Nearby: Check Out Two Plans for Revamped Downtown Herndon

by Karen Goff May 20, 2016 at 4:15 pm 18 Comments

The Town of Herndon has narrowed down proposals to redevelop a stretch of its downtown into a a mixed-use area featuring retail, office and residential development; a public/private parking garage; and an arts center.

The downtown redevelopment site is about 4.6 acres between Station Street to the east, Center Street to the west, south of the W&OD Trail, and north of Elden Street.

The town issued a Request for Proposals last fall and has selected plans from developers Comstock and Stout & Teague Company as finalists. Herndon is soliciting citizen comments, and will choose the developer this summer.

Highlights of Comstock’s proposal include:

Pedestrian Street/Arts Walk, with the arts center on one side and the loft housing on the other “with picturesque bridges on both ends.”

Station Street Retail Plaza, featuring ground floor retail, “perfect for a

Elden Street Retail Plaza, which would be neighborhood-serving retail,
such as a coffee shop, bakery/deli, or small store, as well as a restaurant with outdoor
café space.

Vine Street, which is an extension of a new Vine Street through the site provides the desired pedestrian and vehicular connectivity and creates new frontage for the Arts Center along the W&OD Trail.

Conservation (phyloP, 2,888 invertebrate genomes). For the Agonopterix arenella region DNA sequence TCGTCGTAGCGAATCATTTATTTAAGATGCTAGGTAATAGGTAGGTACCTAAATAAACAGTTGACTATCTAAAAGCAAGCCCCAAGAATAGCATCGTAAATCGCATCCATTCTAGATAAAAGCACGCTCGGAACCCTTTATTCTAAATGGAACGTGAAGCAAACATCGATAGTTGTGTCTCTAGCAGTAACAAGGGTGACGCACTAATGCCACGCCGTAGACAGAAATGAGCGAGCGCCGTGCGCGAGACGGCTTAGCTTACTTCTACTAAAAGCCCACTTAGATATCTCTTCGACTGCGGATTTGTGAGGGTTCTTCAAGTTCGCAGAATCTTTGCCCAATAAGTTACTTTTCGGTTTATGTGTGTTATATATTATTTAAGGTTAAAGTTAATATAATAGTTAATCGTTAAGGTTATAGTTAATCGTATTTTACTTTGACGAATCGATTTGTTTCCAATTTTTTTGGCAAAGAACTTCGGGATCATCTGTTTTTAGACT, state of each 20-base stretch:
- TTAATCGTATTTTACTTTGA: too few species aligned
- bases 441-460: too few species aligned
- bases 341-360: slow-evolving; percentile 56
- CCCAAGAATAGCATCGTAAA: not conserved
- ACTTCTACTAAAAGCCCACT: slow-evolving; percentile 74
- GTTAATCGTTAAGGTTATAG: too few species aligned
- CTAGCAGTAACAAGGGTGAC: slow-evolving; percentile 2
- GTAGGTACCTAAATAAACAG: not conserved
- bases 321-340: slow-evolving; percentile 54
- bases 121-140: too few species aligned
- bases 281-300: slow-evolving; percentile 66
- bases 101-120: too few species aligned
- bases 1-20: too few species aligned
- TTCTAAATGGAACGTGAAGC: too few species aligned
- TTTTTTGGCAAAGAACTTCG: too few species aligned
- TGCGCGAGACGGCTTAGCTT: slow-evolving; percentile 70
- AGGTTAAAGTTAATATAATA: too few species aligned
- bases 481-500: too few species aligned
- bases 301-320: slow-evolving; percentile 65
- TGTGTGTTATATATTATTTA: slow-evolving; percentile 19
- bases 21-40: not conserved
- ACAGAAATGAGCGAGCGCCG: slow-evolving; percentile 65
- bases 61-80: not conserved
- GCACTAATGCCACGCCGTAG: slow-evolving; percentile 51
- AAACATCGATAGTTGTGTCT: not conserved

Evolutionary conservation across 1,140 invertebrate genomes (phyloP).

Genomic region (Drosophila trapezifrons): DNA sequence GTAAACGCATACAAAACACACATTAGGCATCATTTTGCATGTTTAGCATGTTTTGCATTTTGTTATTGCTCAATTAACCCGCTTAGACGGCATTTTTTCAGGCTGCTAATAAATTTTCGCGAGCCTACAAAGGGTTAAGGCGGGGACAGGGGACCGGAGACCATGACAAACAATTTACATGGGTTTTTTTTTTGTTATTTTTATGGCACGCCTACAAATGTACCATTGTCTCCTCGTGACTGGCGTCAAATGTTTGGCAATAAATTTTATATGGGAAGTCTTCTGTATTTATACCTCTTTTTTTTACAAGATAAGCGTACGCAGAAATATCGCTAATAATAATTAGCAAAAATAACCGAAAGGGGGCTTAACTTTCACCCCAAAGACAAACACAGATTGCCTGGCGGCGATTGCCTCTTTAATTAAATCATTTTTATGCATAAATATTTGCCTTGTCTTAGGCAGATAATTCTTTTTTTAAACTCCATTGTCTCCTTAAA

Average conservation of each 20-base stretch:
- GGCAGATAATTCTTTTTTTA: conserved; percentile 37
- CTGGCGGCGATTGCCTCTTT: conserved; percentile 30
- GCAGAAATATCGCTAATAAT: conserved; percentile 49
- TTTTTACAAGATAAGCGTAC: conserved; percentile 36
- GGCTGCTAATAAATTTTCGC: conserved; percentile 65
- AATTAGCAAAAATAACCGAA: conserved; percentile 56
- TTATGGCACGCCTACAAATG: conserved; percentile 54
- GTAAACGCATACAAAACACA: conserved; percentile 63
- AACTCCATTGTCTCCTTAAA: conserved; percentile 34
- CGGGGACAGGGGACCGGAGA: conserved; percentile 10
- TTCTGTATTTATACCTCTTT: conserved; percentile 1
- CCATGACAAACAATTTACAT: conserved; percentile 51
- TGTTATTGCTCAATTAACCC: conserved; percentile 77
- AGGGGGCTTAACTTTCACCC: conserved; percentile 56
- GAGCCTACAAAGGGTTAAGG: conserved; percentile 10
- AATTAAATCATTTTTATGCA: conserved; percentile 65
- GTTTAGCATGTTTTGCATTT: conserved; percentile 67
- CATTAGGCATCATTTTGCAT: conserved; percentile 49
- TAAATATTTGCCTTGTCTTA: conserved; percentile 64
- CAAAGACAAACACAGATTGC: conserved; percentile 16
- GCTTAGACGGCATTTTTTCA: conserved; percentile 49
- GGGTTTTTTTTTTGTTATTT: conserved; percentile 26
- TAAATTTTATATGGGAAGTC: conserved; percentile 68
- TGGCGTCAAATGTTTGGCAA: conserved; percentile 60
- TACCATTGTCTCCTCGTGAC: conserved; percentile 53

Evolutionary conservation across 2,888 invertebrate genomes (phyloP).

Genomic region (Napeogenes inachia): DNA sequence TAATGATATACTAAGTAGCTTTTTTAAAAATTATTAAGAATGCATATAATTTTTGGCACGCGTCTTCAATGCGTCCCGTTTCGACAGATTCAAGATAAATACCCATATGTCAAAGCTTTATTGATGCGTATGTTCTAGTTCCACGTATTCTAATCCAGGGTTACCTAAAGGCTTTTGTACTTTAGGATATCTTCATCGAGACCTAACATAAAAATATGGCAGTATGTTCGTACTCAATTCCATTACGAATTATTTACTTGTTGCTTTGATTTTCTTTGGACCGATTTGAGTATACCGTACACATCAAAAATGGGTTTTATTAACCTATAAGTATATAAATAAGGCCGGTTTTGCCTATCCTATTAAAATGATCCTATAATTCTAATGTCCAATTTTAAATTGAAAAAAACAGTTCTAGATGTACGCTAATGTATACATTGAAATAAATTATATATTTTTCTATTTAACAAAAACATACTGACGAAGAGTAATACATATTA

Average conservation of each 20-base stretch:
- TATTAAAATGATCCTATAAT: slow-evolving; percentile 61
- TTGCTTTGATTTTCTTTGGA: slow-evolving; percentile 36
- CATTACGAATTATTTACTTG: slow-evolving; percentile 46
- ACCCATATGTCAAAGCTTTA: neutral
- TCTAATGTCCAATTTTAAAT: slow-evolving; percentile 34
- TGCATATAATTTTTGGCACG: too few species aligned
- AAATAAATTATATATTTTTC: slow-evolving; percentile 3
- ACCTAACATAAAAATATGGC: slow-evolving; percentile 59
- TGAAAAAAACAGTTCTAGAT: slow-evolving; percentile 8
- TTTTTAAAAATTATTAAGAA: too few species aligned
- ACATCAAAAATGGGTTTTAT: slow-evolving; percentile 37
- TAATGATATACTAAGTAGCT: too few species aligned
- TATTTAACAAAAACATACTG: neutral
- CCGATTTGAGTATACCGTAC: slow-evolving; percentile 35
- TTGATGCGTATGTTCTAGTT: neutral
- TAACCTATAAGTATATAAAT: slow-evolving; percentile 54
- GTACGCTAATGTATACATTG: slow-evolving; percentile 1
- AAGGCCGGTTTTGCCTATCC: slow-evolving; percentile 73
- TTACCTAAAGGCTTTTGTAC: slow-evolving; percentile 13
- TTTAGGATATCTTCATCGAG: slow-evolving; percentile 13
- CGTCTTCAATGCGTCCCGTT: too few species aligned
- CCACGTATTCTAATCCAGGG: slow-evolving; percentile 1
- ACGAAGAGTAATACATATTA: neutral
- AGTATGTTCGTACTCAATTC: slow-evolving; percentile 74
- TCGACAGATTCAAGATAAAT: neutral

Stout & Teague’s plan, called Herndon Town Commons, features:

A 31,000-square-foot, three-story commercial condominium building that will incorporate the 18,000 SF Arts Center, 9,500 SF of retail space, and 3,500 SF of office space.

A 450 to 475 car, three-level garage will be placed in the
center of the site.

A hotel containing 100 to 120 rooms.

A 60-unit condominium building and 18 to 22 townhouses.

There will be a community meeting on Wednesday, June 8 at 7 p.m. at the  Herndon Council Chambers, 765 Lynn St. Representatives from Comstock and Stout & Teague will each present their proposals and answer questions.

There will be a public hearing on the project on Tuesday, June 14, 7 p.m. at Herndon Council Chambers.